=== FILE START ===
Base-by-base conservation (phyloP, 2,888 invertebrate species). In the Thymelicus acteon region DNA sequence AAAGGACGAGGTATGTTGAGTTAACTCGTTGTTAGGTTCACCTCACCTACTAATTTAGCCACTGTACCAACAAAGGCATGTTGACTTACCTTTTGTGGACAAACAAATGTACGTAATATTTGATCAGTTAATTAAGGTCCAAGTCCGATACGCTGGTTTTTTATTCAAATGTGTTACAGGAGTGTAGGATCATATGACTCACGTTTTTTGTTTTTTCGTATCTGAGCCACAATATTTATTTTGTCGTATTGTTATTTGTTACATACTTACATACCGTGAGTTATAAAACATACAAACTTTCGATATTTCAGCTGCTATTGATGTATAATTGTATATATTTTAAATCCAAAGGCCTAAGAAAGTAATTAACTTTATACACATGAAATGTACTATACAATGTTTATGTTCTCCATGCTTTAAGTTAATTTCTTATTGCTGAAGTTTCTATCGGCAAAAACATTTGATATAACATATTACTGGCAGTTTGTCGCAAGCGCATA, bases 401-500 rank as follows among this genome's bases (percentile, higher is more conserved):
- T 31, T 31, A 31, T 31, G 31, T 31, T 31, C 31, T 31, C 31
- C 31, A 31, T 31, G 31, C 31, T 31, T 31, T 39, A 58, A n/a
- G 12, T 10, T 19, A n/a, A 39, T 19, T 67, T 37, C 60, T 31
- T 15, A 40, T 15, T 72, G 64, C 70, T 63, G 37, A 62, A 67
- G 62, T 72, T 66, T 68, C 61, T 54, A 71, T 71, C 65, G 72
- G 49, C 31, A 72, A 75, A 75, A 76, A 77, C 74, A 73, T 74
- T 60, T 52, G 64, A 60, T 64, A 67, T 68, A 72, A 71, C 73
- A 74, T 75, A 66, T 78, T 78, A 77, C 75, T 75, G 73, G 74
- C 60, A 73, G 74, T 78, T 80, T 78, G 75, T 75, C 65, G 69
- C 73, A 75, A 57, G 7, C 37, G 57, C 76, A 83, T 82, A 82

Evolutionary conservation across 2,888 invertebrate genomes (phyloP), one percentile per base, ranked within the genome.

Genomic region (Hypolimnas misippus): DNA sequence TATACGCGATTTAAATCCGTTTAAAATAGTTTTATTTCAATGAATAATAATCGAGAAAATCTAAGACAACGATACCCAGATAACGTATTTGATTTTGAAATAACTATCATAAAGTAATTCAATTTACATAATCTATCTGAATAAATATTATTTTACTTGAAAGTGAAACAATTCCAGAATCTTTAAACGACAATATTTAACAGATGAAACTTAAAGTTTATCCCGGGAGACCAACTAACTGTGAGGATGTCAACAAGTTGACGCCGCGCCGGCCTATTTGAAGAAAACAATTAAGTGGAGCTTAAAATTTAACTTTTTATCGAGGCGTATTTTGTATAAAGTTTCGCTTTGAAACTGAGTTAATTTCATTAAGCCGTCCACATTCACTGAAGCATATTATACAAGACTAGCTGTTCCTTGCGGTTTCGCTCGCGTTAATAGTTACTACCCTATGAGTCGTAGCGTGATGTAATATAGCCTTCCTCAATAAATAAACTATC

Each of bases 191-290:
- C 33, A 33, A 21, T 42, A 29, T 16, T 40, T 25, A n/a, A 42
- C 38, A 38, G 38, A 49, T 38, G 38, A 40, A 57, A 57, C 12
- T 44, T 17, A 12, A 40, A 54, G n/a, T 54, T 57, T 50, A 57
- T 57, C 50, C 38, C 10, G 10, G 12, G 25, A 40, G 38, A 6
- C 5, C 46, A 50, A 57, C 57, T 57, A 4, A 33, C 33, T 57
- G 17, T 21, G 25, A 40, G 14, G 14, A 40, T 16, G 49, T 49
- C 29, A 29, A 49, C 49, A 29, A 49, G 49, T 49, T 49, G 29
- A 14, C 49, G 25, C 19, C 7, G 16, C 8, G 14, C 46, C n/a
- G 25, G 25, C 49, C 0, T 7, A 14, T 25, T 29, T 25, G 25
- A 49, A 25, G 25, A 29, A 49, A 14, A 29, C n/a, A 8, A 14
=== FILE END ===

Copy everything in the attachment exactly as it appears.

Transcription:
Base-by-base conservation (phyloP, 2,888 invertebrate species). In the Thymelicus acteon region DNA sequence AAAGGACGAGGTATGTTGAGTTAACTCGTTGTTAGGTTCACCTCACCTACTAATTTAGCCACTGTACCAACAAAGGCATGTTGACTTACCTTTTGTGGACAAACAAATGTACGTAATATTTGATCAGTTAATTAAGGTCCAAGTCCGATACGCTGGTTTTTTATTCAAATGTGTTACAGGAGTGTAGGATCATATGACTCACGTTTTTTGTTTTTTCGTATCTGAGCCACAATATTTATTTTGTCGTATTGTTATTTGTTACATACTTACATACCGTGAGTTATAAAACATACAAACTTTCGATATTTCAGCTGCTATTGATGTATAATTGTATATATTTTAAATCCAAAGGCCTAAGAAAGTAATTAACTTTATACACATGAAATGTACTATACAATGTTTATGTTCTCCATGCTTTAAGTTAATTTCTTATTGCTGAAGTTTCTATCGGCAAAAACATTTGATATAACATATTACTGGCAGTTTGTCGCAAGCGCATA, bases 401-500 rank as follows among this genome's bases (percentile, higher is more conserved):
- T 31, T 31, A 31, T 31, G 31, T 31, T 31, C 31, T 31, C 31
- C 31, A 31, T 31, G 31, C 31, T 31, T 31, T 39, A 58, A n/a
- G 12, T 10, T 19, A n/a, A 39, T 19, T 67, T 37, C 60, T 31
- T 15, A 40, T 15, T 72, G 64, C 70, T 63, G 37, A 62, A 67
- G 62, T 72, T 66, T 68, C 61, T 54, A 71, T 71, C 65, G 72
- G 49, C 31, A 72, A 75, A 75, A 76, A 77, C 74, A 73, T 74
- T 60, T 52, G 64, A 60, T 64, A 67, T 68, A 72, A 71, C 73
- A 74, T 75, A 66, T 78, T 78, A 77, C 75, T 75, G 73, G 74
- C 60, A 73, G 74, T 78, T 80, T 78, G 75, T 75, C 65, G 69
- C 73, A 75, A 57, G 7, C 37, G 57, C 76, A 83, T 82, A 82

Evolutionary conservation across 2,888 invertebrate genomes (phyloP), one percentile per base, ranked within the genome.

Genomic region (Hypolimnas misippus): DNA sequence TATACGCGATTTAAATCCGTTTAAAATAGTTTTATTTCAATGAATAATAATCGAGAAAATCTAAGACAACGATACCCAGATAACGTATTTGATTTTGAAATAACTATCATAAAGTAATTCAATTTACATAATCTATCTGAATAAATATTATTTTACTTGAAAGTGAAACAATTCCAGAATCTTTAAACGACAATATTTAACAGATGAAACTTAAAGTTTATCCCGGGAGACCAACTAACTGTGAGGATGTCAACAAGTTGACGCCGCGCCGGCCTATTTGAAGAAAACAATTAAGTGGAGCTTAAAATTTAACTTTTTATCGAGGCGTATTTTGTATAAAGTTTCGCTTTGAAACTGAGTTAATTTCATTAAGCCGTCCACATTCACTGAAGCATATTATACAAGACTAGCTGTTCCTTGCGGTTTCGCTCGCGTTAATAGTTACTACCCTATGAGTCGTAGCGTGATGTAATATAGCCTTCCTCAATAAATAAACTATC

Each of bases 191-290:
- C 33, A 33, A 21, T 42, A 29, T 16, T 40, T 25, A n/a, A 42
- C 38, A 38, G 38, A 49, T 38, G 38, A 40, A 57, A 57, C 12
- T 44, T 17, A 12, A 40, A 54, G n/a, T 54, T 57, T 50, A 57
- T 57, C 50, C 38, C 10, G 10, G 12, G 25, A 40, G 38, A 6
- C 5, C 46, A 50, A 57, C 57, T 57, A 4, A 33, C 33, T 57
- G 17, T 21, G 25, A 40, G 14, G 14, A 40, T 16, G 49, T 49
- C 29, A 29, A 49, C 49, A 29, A 49, G 49, T 49, T 49, G 29
- A 14, C 49, G 25, C 19, C 7, G 16, C 8, G 14, C 46, C n/a
- G 25, G 25, C 49, C 0, T 7, A 14, T 25, T 29, T 25, G 25
- A 49, A 25, G 25, A 29, A 49, A 14, A 29, C n/a, A 8, A 14